The opinion of the court was delivered by: HERLANDS
HERLANDS, District Judge.
Defendants move, pursuant to 28 U.S.C. § 1404(a), to transfer this action to the United States District Court for the Western District of Pennsylvania on the grounds that such transfer would serve the convenience of parties and witnesses and the interest of justice.
The action, seeking money damages for personal injuries, was commenced on December 22, 1967 in New York State Supreme Court. On January 26, 1968, the action was removed by defendants to the United States District Court for the Southern District of New York, pursuant to 28 U.S.C. § 1441.
The present action arises out of a motor vehicle collision, which occurred on October 25, 1966 in Somerset County, Pennsylvania (part of the Western District of Pennsylvania) between defendants' bus and a tractor-trailer owned and operated by persons not parties to this litigation. Plaintiffs, who were passengers on defendants' bus, allegedly received injuries solely as a result of defendants' negligence.
Although 28 U.S.C. § 1404(a) empowers a federal district court to transfer an action upon a lesser showing of inconvenience than was required for dismissal under the doctrine of forum non conveniens, the statute does not abrogate the right of the plaintiff to select the forum. Norwood v. Kirkpatrick, 349 U.S. 29, 30-32, 75 S. Ct. 544, 99 L. Ed. 789 (1955). Unless the balance of convenience strongly favors the defendant, the plaintiff's choice of forum will not be disturbed. Gulf Oil Corp. v. Gilbert, 330 U.S. 501, 67 S. Ct. 839, 91 L. Ed. 1055 (1947); Ford Motor Co. v. Ryan, 182 F.2d 329 (2d Cir.), cert. denied 340 U.S. 851, 71 S. Ct. 79, 95 L. Ed. 624 (1950). The movant must make a clear-cut showing that, on balance, the interests of justice would be better served and the trial would more conveniently proceed in the other judicial district. S.E.C. v. Golconda Mining Co., 246 F. Supp. 54, 56 (S.D.N.Y.1965), petition for writ of mandamus denied sub nom. Golconda Mining Corp. v. Herlands, 365 F.2d 856 (2d Cir. 1966).
Moreover, a showing of inconvenience to the defendant is not enough to justify § 1404(a) relief, where transfer would merely place the inconvenience on the plaintiff. Miracle Stretch Underwear Corp. v. Alba Hosiery Mills, 136 F. Supp. 508, 511 (D.Del.1956).
Defendants assert that the action should be transferred to the Western District of Pennsylvania because there are important witnesses, who are Pennsylvania residents, and therefore not within the subpoena power of this Court. Two of these witnesses are investigators, employed by defendants. Thus, these investigators presumably are under defendants' control and can testify in New York, if defendants so desire. Schmidt v. American Flyers Airline Corp., 260 F. Supp. 813, 814 (S.D.N.Y.1966).
The state trooper, who investigated the accident is another witness referred to in defendants' moving affidavit. However, because the state trooper was not an eye-witness to the accident, the materiality and relevancy of his testimony is somewhat attenuated. It is noteworthy that the prospective testimony of the state trooper is referred to by defendants only in general terms; there is no particularized showing of the importance of such testimony.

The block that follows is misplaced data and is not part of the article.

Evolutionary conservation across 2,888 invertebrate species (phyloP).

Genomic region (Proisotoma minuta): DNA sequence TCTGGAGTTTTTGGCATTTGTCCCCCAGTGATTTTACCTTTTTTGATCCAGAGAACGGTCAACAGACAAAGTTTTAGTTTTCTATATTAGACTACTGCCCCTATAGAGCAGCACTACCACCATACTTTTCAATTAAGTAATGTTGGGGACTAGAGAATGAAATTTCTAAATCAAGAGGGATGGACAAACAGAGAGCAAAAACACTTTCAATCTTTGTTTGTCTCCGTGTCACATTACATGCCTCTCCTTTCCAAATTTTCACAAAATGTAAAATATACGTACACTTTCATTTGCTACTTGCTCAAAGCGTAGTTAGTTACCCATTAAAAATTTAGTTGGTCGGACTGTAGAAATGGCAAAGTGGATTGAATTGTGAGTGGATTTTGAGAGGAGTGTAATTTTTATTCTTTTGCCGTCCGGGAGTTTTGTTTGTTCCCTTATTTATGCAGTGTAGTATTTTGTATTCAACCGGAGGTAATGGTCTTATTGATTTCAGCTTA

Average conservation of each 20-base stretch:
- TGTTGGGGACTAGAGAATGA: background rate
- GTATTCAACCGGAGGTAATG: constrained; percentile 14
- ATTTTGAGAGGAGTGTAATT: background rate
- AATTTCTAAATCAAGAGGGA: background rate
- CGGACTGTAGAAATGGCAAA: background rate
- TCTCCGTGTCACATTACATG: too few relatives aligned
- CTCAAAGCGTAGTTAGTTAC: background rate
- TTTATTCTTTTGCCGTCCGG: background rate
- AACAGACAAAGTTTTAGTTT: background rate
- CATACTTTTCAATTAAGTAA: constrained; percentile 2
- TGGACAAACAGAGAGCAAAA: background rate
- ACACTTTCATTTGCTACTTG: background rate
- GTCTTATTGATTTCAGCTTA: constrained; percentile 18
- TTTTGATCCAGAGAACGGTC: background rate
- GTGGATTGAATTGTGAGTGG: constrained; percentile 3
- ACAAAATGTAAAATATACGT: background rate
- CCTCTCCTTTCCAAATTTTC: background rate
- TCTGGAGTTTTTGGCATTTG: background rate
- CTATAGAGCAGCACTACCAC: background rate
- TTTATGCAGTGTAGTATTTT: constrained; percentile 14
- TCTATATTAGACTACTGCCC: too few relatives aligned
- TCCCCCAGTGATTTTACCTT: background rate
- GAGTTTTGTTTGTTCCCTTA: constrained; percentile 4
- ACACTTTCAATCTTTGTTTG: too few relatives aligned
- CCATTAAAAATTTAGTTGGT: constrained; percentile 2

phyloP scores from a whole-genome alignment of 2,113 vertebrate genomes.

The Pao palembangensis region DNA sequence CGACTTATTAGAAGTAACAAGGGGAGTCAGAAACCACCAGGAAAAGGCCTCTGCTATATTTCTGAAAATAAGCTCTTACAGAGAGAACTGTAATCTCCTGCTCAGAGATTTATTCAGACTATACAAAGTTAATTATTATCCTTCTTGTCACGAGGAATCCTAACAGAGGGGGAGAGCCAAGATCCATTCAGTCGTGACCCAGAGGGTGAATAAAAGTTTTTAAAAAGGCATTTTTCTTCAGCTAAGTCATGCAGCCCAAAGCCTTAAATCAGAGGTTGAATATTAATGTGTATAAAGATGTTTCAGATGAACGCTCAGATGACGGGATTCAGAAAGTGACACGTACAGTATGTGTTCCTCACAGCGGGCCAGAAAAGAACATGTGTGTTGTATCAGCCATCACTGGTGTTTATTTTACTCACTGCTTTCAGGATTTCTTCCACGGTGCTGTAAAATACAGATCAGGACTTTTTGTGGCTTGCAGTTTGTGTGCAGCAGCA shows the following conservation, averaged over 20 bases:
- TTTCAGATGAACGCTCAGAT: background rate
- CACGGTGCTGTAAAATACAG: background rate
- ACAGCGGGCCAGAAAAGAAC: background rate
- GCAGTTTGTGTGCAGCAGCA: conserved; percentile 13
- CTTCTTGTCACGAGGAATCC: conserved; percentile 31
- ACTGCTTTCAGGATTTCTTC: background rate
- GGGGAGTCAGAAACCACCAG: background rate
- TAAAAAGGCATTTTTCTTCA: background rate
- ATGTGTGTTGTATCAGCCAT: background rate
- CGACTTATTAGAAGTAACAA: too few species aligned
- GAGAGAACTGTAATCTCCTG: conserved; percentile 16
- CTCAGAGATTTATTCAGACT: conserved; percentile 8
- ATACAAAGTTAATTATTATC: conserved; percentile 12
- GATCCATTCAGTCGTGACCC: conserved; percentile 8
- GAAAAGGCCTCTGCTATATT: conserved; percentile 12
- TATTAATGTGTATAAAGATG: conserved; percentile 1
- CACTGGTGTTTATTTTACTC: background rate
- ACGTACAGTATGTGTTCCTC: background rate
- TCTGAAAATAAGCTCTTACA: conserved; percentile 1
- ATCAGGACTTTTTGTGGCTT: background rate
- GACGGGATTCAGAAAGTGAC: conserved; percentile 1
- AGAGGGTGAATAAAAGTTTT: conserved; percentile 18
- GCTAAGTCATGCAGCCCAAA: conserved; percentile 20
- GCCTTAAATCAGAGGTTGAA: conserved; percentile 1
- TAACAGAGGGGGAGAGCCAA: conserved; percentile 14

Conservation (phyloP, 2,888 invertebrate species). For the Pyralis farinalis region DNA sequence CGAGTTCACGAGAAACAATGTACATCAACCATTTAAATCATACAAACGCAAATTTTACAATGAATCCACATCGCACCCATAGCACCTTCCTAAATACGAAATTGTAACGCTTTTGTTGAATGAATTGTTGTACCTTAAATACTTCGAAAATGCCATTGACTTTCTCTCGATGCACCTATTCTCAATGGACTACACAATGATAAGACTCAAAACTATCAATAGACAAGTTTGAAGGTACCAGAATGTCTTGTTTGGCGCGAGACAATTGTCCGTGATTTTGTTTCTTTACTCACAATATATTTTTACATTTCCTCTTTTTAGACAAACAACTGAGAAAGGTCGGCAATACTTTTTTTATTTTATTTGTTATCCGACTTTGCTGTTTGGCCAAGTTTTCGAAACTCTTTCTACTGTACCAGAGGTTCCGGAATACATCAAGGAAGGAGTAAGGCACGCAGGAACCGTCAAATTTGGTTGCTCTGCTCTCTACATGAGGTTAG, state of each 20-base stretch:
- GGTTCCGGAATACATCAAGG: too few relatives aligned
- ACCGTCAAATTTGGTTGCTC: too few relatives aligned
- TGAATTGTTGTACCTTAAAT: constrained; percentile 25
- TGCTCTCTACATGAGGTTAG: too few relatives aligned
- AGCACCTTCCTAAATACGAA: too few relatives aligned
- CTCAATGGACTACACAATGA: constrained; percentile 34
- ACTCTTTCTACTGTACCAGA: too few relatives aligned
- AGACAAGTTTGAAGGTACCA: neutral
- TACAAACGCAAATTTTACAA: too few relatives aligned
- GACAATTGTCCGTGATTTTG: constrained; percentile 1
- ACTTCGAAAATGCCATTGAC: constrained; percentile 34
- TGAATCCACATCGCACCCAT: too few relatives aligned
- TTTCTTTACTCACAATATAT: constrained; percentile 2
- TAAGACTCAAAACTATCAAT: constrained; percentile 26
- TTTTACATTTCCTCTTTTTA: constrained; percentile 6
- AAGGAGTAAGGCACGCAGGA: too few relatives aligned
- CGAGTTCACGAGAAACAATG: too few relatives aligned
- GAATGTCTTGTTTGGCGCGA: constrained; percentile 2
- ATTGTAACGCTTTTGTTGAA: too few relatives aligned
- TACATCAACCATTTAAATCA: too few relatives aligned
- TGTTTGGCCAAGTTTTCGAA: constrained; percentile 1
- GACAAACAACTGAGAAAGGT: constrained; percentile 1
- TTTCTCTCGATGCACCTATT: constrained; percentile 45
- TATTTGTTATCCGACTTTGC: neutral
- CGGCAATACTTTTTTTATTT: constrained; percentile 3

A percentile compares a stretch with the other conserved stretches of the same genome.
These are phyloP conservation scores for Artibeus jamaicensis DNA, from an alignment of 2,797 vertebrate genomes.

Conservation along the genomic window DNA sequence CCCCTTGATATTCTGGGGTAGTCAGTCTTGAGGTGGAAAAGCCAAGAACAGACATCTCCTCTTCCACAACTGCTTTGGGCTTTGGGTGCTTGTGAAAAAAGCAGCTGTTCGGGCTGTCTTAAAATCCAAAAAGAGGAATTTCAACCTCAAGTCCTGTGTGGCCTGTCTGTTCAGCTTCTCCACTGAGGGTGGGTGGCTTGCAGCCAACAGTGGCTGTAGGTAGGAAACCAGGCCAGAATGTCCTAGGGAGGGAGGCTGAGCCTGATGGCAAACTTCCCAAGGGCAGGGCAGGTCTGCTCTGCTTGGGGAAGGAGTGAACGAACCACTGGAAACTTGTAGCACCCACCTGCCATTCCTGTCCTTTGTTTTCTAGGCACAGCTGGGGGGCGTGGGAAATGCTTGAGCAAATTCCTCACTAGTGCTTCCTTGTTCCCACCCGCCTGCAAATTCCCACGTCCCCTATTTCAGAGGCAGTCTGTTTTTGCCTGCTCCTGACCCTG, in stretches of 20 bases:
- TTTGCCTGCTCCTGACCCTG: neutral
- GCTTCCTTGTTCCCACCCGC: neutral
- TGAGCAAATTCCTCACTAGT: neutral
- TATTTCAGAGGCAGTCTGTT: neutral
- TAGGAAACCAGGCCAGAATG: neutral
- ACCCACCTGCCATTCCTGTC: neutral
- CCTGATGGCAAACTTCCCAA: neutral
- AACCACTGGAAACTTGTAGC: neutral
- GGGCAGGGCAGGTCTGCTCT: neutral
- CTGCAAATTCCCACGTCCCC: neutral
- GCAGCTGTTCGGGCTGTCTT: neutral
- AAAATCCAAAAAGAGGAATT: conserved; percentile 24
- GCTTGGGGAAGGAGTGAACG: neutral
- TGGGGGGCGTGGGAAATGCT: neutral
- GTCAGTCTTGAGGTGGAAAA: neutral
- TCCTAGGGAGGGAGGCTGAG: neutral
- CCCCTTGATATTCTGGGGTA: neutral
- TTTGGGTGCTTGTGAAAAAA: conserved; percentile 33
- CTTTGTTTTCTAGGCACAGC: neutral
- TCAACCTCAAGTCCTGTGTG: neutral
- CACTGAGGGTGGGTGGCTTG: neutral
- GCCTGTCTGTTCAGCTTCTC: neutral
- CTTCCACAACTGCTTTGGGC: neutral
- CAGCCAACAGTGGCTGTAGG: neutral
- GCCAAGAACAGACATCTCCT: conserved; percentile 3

Defendants also regard the testimony of the physicians in the Western District of Pennsylvania, who initially examined the plaintiffs following the accident, as highly significant. On the other hand, the plaintiffs also received medical care in New York, Texas, Nevada, California, Illinois, Nebraska and Minnesota. There is no showing that it would be more convenient for the treating physicians in the above states to come to the Western District of Pennsylvania rather than to the Southern District of New York.
Moreover, none of the ten plaintiffs in this action reside in the Western District of Pennsylvania. Indeed, four of these plaintiffs are residents of the State of New York. It would be considerably inconvenient for all of the ten plaintiffs, who are also key witnesses, to be required to travel to the Western District of Pennsylvania in order to try this case.
Defendants point out that, unlike New York, Pennsylvania allows a joint tortfeasor to be impleaded. From this, they argue that transfer should be granted in order that there may be an opportunity to implead the owners and drivers of the tractor-trailer, who apparently are not amenable to process in New York.
There may be a flaw in defendants' argument to the extent that it is postulated upon the implicit assumption that the law of the place of the injury (Pennsylvania) would be applicable on the issue of the liability of joint tortfeasors and their being impleaded by the defendants. When an action is transferred, pursuant to 28 U.S.C. § 1404(a), the transferee court must apply the state law (including rules concerning conflict of laws) that would have been applied had there not been a transfer of venue. Van Dusen v. Barrack, 376 U.S. 612, 84 S. Ct. 805, 11 L. Ed. 2d 945 (1964). The applicable New York choice of law rule is that the law of the state having the greatest interest in the particular issue will govern. Babcock v. Jackson, 12 N.Y.2d 473, 240 N.Y.S.2d 743, 191 N.E.2d 279, 95 A.L.R.2d 1 (1963).
In this case and upon the record now before it, the Court cannot dogmatically declare which state has the greatest concern on this particular issue. While this Court is not adjudicating this question, it may be significant to observe that New York does have a substantial interest because four of the ten plaintiffs are New Yorkers and the bus trip began and ended in New York.
Finally, defendants call attention to the fact that there is another personal injury action pending against them in the Western District of Pennsylvania by the driver of the tractor-trailer. Herman Williams v. Plymouth Bus Co., No. 67-741. In light of this circumstance, they contend that ...